It could be that they had too little faith – why didn’t they believe the reports of the women, even when they’d seen the empty tomb for themselves. Or the whole idea of a supernatural event of God raising Jesus from the dead was a concept they couldn’t grasp; had they even considered who Jesus was?

Is this a mistake that’s repeated today? Just because someone knows about Jesus, doesn’t mean they know him. They may have heard about him, read about him, use his name and many claim to know him. But knowing about him and knowing him are two different things

Along our journey there will be others who help us to know more about Jesus, but ultimately it will be Jesus that opens our eyes. For the two disciples on the road he used the things that they would already know about, the scriptures, and how if they believed what the scriptures said about him then they would understand why he came and why he had to suffer. We too today have scripture to help reveal who Jesus is, and we have the double advantage of not only having the Old Testament but the New as well.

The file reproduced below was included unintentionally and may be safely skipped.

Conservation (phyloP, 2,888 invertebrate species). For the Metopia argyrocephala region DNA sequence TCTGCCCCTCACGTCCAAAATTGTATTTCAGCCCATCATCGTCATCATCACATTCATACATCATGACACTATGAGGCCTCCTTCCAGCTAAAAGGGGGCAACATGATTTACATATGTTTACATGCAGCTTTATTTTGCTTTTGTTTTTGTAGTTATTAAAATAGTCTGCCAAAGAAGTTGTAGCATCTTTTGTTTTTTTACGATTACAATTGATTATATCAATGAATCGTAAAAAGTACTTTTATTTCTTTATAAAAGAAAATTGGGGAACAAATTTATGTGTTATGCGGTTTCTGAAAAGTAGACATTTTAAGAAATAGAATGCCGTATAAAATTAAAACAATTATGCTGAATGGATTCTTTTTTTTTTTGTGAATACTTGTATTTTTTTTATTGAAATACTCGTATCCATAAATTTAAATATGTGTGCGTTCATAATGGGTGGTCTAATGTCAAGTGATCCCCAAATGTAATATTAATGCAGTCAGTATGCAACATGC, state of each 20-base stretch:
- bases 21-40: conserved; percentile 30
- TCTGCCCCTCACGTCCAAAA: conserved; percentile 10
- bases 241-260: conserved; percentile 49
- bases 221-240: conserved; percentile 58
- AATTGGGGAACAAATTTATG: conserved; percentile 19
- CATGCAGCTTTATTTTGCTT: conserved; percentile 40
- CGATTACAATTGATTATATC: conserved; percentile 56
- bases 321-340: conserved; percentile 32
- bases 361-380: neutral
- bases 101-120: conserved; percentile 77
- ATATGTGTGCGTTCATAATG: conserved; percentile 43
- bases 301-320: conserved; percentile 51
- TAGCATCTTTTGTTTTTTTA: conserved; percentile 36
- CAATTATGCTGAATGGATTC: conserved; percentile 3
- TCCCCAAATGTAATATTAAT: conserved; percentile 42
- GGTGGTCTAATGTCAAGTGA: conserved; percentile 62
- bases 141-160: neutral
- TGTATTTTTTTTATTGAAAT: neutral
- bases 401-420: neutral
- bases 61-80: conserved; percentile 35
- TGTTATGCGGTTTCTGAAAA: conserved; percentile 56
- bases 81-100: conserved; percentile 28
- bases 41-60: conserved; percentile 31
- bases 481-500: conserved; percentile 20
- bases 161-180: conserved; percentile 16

When we read and come to know the scriptures better they help to build up our faith, they are a reliable witness to who Jesus really is, and the truth that they contain lead us to a personal faith in Jesus. A personal faith and a personal relationship with Jesus, but it mustn’t stop there. If we personalise Jesus too much he fast becomes God in our own image. The relationship we are called to have is one of fellowship and community. It is not coincidence that it is around a supper table that the disciple’s eyes are opened.

Think how many of the resurrection appearances are associated with table fellowship: the request for something to eat when he appears to all the disciples almost immediately after the two from Emmaus had told their story, or having breakfast on the beach. It was during the intimacy of a shared meal when Jesus broke bread and gave thanks, that the disciples recognised him

When he was at the table with them,